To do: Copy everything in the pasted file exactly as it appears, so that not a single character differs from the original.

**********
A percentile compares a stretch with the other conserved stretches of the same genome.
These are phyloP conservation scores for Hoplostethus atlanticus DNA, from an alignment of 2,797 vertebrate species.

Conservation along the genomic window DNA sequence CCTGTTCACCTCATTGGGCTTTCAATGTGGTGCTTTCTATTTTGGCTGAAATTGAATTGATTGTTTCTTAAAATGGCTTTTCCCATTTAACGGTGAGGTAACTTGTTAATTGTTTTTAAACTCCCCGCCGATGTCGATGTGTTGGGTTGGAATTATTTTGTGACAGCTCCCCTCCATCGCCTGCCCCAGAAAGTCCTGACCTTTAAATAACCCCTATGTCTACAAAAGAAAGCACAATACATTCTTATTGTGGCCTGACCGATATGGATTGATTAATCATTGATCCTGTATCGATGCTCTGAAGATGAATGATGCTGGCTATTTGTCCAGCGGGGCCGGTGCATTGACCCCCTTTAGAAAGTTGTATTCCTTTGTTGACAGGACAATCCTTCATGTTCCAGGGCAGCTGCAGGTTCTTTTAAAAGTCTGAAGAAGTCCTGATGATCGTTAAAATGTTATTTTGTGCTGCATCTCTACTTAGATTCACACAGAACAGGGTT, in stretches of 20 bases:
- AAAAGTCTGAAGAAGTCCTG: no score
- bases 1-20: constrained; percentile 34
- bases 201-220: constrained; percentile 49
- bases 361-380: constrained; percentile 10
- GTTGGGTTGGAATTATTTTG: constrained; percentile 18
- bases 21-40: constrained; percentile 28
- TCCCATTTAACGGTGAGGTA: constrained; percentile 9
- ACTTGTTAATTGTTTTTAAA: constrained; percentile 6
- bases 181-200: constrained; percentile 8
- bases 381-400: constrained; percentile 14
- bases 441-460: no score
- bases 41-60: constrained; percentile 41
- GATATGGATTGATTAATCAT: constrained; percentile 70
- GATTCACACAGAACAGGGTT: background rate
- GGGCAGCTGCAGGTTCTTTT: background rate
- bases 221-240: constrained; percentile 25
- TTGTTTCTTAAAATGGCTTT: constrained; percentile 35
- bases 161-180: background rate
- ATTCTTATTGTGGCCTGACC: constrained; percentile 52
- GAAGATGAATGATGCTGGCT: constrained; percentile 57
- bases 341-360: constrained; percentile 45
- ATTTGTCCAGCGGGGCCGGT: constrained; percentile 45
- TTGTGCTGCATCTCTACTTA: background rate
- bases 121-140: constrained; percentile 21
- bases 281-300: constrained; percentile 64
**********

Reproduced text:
A percentile compares a stretch with the other conserved stretches of the same genome.
These are phyloP conservation scores for Hoplostethus atlanticus DNA, from an alignment of 2,797 vertebrate species.

Conservation along the genomic window DNA sequence CCTGTTCACCTCATTGGGCTTTCAATGTGGTGCTTTCTATTTTGGCTGAAATTGAATTGATTGTTTCTTAAAATGGCTTTTCCCATTTAACGGTGAGGTAACTTGTTAATTGTTTTTAAACTCCCCGCCGATGTCGATGTGTTGGGTTGGAATTATTTTGTGACAGCTCCCCTCCATCGCCTGCCCCAGAAAGTCCTGACCTTTAAATAACCCCTATGTCTACAAAAGAAAGCACAATACATTCTTATTGTGGCCTGACCGATATGGATTGATTAATCATTGATCCTGTATCGATGCTCTGAAGATGAATGATGCTGGCTATTTGTCCAGCGGGGCCGGTGCATTGACCCCCTTTAGAAAGTTGTATTCCTTTGTTGACAGGACAATCCTTCATGTTCCAGGGCAGCTGCAGGTTCTTTTAAAAGTCTGAAGAAGTCCTGATGATCGTTAAAATGTTATTTTGTGCTGCATCTCTACTTAGATTCACACAGAACAGGGTT, in stretches of 20 bases:
- AAAAGTCTGAAGAAGTCCTG: no score
- bases 1-20: constrained; percentile 34
- bases 201-220: constrained; percentile 49
- bases 361-380: constrained; percentile 10
- GTTGGGTTGGAATTATTTTG: constrained; percentile 18
- bases 21-40: constrained; percentile 28
- TCCCATTTAACGGTGAGGTA: constrained; percentile 9
- ACTTGTTAATTGTTTTTAAA: constrained; percentile 6
- bases 181-200: constrained; percentile 8
- bases 381-400: constrained; percentile 14
- bases 441-460: no score
- bases 41-60: constrained; percentile 41
- GATATGGATTGATTAATCAT: constrained; percentile 70
- GATTCACACAGAACAGGGTT: background rate
- GGGCAGCTGCAGGTTCTTTT: background rate
- bases 221-240: constrained; percentile 25
- TTGTTTCTTAAAATGGCTTT: constrained; percentile 35
- bases 161-180: background rate
- ATTCTTATTGTGGCCTGACC: constrained; percentile 52
- GAAGATGAATGATGCTGGCT: constrained; percentile 57
- bases 341-360: constrained; percentile 45
- ATTTGTCCAGCGGGGCCGGT: constrained; percentile 45
- TTGTGCTGCATCTCTACTTA: background rate
- bases 121-140: constrained; percentile 21
- bases 281-300: constrained; percentile 64